Placebo Effect, Coincidence, and Mediumship

May 17, 2016
Arnaud Delorme, IONS Scientist

Based on the lifelong interest of Luís Portela, the CEO of the BIAL pharmaceutical company, the BIAL Foundation finances frontier research. While it also funds mainstream research, it is one of the only foundations in the world to consistently request proposals in unusual phenomena and parapsychology.

The focus of this year’s BIAL symposium was placebo research. Renowned placebo researcher, Tor Wager, brilliantly presented a review on his research of neurochemical actions of placebo in the brain. Despite being a mainstream researcher (and to my understanding not particularly interested in atypical phenomena), he did mention that he believed that “voodoo death” (curse of death) could be a possible “no-cibo” effect—the inverse of placebo. In other words, in some cultures, people might be so convinced that they have been cursed that they might actually die—a truly fascinating line of thought that could have interesting ramifications in mind-body research.

Sometimes the mixing of different types of researchers leads to heated debates at these meetings. And sometimes the mix leads to unusual connections. An interesting synchronicity happened on the first night while I was having dinner with two researchers from the UK. I learned that one of them had been evaluating the scientific article on mediumship IONS had submitted for publication. Despite not believing in the efficacy of mediumship, the researcher could not fault or argue with our research methodology, so he recommended our paper for publication. The likelihood of me meeting this particular researcher by chance was small, and although it could be just a fortuitous coincidence, it still made me smile.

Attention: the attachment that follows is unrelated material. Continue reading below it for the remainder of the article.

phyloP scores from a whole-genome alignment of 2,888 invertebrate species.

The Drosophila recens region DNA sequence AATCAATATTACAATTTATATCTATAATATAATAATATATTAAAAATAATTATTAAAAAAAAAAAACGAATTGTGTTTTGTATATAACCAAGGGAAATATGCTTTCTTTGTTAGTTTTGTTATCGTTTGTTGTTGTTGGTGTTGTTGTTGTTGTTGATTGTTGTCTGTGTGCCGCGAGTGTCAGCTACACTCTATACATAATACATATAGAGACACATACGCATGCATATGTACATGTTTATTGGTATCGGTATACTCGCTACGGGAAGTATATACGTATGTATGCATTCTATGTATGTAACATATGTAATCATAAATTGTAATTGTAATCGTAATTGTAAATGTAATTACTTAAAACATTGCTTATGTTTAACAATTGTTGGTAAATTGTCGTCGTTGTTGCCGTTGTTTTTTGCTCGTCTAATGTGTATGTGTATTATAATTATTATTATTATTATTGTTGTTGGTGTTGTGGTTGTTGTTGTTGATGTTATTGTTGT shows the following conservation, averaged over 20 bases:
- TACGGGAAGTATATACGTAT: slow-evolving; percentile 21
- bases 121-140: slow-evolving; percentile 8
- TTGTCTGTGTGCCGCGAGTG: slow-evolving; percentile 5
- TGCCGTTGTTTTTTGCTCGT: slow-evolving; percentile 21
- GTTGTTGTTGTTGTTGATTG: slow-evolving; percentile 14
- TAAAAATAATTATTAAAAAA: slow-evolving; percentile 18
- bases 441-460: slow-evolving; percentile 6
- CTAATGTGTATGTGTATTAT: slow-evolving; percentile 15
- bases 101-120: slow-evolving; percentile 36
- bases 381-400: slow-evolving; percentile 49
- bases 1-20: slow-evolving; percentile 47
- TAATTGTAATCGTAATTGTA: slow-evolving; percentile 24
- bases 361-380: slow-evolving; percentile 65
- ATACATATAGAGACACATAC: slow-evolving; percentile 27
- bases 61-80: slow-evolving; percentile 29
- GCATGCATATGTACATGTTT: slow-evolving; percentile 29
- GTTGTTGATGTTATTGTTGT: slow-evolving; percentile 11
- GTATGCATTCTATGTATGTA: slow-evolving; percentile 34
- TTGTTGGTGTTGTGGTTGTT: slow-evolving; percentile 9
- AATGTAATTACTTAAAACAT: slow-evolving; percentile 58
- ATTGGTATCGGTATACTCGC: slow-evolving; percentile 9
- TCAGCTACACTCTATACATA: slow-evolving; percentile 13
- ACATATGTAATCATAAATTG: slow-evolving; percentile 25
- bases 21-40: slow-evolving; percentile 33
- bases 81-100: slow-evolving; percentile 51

Over the course of the symposium, I gave two presentations to explain our work at IONS, specifically our experiments on mediums and presentiment, both of which were supported by the BIAL Foundation.

The medium experiment involved 12 mediums from the San Francisco Bay area who were asked to detect deceased individuals in photographs while we recorded their brainwaves. We were able to find some brainwaves associated with correct detection, and our work was recently published in the Frontiers journal–one of only a handful of articles on mediumship ever published in a mainstream scientific journal.

I also reported on the presentiment experiment that partially reproduced the famed Professor D. Bem experiment (featured in the New York Times and other national media), which showed that under controlled conditions people’s responses might be influenced by events that have yet to happen in the future. We tested about 1152 individuals, instead of 100 in the original Bem experiment, and also assessed how the belief of both the experimenter and the participant influenced the outcome. Preliminary results show encouraging partial replication of the original results.

Overall, the BIAL symposium was a great intimate meeting, where I made new friends and connections with a variety of inspiring individuals.

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